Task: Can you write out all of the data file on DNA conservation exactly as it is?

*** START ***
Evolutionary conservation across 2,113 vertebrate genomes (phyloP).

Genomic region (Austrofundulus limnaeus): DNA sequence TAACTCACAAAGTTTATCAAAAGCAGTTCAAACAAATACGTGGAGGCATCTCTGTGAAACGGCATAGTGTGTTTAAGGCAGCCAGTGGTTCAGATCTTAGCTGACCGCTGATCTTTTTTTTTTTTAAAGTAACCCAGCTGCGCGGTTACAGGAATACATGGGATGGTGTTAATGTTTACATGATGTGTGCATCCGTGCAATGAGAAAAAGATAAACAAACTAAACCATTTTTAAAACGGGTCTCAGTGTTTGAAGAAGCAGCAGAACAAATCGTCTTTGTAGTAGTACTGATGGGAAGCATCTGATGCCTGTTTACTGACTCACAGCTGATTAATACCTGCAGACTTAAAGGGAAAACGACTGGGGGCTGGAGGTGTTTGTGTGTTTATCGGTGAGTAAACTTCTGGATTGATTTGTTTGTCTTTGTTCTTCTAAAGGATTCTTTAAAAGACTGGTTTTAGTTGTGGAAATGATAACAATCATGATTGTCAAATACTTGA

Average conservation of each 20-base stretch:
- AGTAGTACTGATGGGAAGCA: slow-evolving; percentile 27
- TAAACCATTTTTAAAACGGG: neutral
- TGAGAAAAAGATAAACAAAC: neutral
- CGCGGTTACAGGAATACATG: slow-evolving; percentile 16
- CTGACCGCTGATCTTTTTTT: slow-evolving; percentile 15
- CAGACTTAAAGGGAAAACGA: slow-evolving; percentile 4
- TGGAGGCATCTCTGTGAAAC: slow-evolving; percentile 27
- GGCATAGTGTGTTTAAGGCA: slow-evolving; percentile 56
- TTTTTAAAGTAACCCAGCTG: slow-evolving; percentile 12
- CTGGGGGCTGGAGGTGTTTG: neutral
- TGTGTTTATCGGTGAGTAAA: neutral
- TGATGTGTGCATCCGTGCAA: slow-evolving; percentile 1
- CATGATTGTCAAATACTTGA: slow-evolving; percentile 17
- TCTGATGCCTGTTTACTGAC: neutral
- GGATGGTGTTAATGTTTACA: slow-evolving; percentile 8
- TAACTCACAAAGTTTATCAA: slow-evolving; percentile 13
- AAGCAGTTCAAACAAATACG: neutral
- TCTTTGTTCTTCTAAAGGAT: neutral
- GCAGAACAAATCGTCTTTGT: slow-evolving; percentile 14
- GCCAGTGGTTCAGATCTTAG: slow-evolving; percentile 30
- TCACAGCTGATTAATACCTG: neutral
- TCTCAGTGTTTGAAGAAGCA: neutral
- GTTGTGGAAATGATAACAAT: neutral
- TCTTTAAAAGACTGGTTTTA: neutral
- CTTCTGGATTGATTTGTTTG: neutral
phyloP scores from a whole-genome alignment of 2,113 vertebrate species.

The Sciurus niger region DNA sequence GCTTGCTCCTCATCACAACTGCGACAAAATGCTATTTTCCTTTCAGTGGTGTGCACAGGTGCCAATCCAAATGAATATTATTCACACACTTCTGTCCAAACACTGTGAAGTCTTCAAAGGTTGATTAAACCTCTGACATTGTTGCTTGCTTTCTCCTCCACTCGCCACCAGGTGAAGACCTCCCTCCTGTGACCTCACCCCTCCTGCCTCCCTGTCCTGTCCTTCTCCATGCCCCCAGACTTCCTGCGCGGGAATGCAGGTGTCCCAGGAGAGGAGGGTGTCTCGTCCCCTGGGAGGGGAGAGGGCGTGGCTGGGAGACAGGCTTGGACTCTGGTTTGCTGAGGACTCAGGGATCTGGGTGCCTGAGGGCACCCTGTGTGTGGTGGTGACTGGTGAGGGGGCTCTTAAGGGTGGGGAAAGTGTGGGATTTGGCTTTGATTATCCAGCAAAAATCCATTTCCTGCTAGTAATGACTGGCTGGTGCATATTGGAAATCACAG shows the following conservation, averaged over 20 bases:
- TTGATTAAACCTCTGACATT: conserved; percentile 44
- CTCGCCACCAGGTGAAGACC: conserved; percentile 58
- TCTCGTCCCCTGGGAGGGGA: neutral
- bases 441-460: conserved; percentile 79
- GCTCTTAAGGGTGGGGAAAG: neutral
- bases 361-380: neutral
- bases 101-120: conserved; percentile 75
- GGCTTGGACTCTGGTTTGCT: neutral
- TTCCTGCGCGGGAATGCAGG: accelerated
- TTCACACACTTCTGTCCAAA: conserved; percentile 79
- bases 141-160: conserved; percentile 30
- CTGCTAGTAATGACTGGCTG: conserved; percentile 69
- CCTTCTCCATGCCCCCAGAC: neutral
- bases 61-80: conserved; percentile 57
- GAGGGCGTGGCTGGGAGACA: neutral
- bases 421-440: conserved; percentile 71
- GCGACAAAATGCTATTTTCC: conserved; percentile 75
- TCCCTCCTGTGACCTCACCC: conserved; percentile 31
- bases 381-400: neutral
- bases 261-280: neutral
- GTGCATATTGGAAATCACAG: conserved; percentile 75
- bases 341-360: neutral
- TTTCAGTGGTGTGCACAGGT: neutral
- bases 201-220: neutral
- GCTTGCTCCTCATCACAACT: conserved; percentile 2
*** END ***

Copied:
Evolutionary conservation across 2,113 vertebrate genomes (phyloP).

Genomic region (Austrofundulus limnaeus): DNA sequence TAACTCACAAAGTTTATCAAAAGCAGTTCAAACAAATACGTGGAGGCATCTCTGTGAAACGGCATAGTGTGTTTAAGGCAGCCAGTGGTTCAGATCTTAGCTGACCGCTGATCTTTTTTTTTTTTAAAGTAACCCAGCTGCGCGGTTACAGGAATACATGGGATGGTGTTAATGTTTACATGATGTGTGCATCCGTGCAATGAGAAAAAGATAAACAAACTAAACCATTTTTAAAACGGGTCTCAGTGTTTGAAGAAGCAGCAGAACAAATCGTCTTTGTAGTAGTACTGATGGGAAGCATCTGATGCCTGTTTACTGACTCACAGCTGATTAATACCTGCAGACTTAAAGGGAAAACGACTGGGGGCTGGAGGTGTTTGTGTGTTTATCGGTGAGTAAACTTCTGGATTGATTTGTTTGTCTTTGTTCTTCTAAAGGATTCTTTAAAAGACTGGTTTTAGTTGTGGAAATGATAACAATCATGATTGTCAAATACTTGA

Average conservation of each 20-base stretch:
- AGTAGTACTGATGGGAAGCA: slow-evolving; percentile 27
- TAAACCATTTTTAAAACGGG: neutral
- TGAGAAAAAGATAAACAAAC: neutral
- CGCGGTTACAGGAATACATG: slow-evolving; percentile 16
- CTGACCGCTGATCTTTTTTT: slow-evolving; percentile 15
- CAGACTTAAAGGGAAAACGA: slow-evolving; percentile 4
- TGGAGGCATCTCTGTGAAAC: slow-evolving; percentile 27
- GGCATAGTGTGTTTAAGGCA: slow-evolving; percentile 56
- TTTTTAAAGTAACCCAGCTG: slow-evolving; percentile 12
- CTGGGGGCTGGAGGTGTTTG: neutral
- TGTGTTTATCGGTGAGTAAA: neutral
- TGATGTGTGCATCCGTGCAA: slow-evolving; percentile 1
- CATGATTGTCAAATACTTGA: slow-evolving; percentile 17
- TCTGATGCCTGTTTACTGAC: neutral
- GGATGGTGTTAATGTTTACA: slow-evolving; percentile 8
- TAACTCACAAAGTTTATCAA: slow-evolving; percentile 13
- AAGCAGTTCAAACAAATACG: neutral
- TCTTTGTTCTTCTAAAGGAT: neutral
- GCAGAACAAATCGTCTTTGT: slow-evolving; percentile 14
- GCCAGTGGTTCAGATCTTAG: slow-evolving; percentile 30
- TCACAGCTGATTAATACCTG: neutral
- TCTCAGTGTTTGAAGAAGCA: neutral
- GTTGTGGAAATGATAACAAT: neutral
- TCTTTAAAAGACTGGTTTTA: neutral
- CTTCTGGATTGATTTGTTTG: neutral
phyloP scores from a whole-genome alignment of 2,113 vertebrate species.

The Sciurus niger region DNA sequence GCTTGCTCCTCATCACAACTGCGACAAAATGCTATTTTCCTTTCAGTGGTGTGCACAGGTGCCAATCCAAATGAATATTATTCACACACTTCTGTCCAAACACTGTGAAGTCTTCAAAGGTTGATTAAACCTCTGACATTGTTGCTTGCTTTCTCCTCCACTCGCCACCAGGTGAAGACCTCCCTCCTGTGACCTCACCCCTCCTGCCTCCCTGTCCTGTCCTTCTCCATGCCCCCAGACTTCCTGCGCGGGAATGCAGGTGTCCCAGGAGAGGAGGGTGTCTCGTCCCCTGGGAGGGGAGAGGGCGTGGCTGGGAGACAGGCTTGGACTCTGGTTTGCTGAGGACTCAGGGATCTGGGTGCCTGAGGGCACCCTGTGTGTGGTGGTGACTGGTGAGGGGGCTCTTAAGGGTGGGGAAAGTGTGGGATTTGGCTTTGATTATCCAGCAAAAATCCATTTCCTGCTAGTAATGACTGGCTGGTGCATATTGGAAATCACAG shows the following conservation, averaged over 20 bases:
- TTGATTAAACCTCTGACATT: conserved; percentile 44
- CTCGCCACCAGGTGAAGACC: conserved; percentile 58
- TCTCGTCCCCTGGGAGGGGA: neutral
- bases 441-460: conserved; percentile 79
- GCTCTTAAGGGTGGGGAAAG: neutral
- bases 361-380: neutral
- bases 101-120: conserved; percentile 75
- GGCTTGGACTCTGGTTTGCT: neutral
- TTCCTGCGCGGGAATGCAGG: accelerated
- TTCACACACTTCTGTCCAAA: conserved; percentile 79
- bases 141-160: conserved; percentile 30
- CTGCTAGTAATGACTGGCTG: conserved; percentile 69
- CCTTCTCCATGCCCCCAGAC: neutral
- bases 61-80: conserved; percentile 57
- GAGGGCGTGGCTGGGAGACA: neutral
- bases 421-440: conserved; percentile 71
- GCGACAAAATGCTATTTTCC: conserved; percentile 75
- TCCCTCCTGTGACCTCACCC: conserved; percentile 31
- bases 381-400: neutral
- bases 261-280: neutral
- GTGCATATTGGAAATCACAG: conserved; percentile 75
- bases 341-360: neutral
- TTTCAGTGGTGTGCACAGGT: neutral
- bases 201-220: neutral
- GCTTGCTCCTCATCACAACT: conserved; percentile 2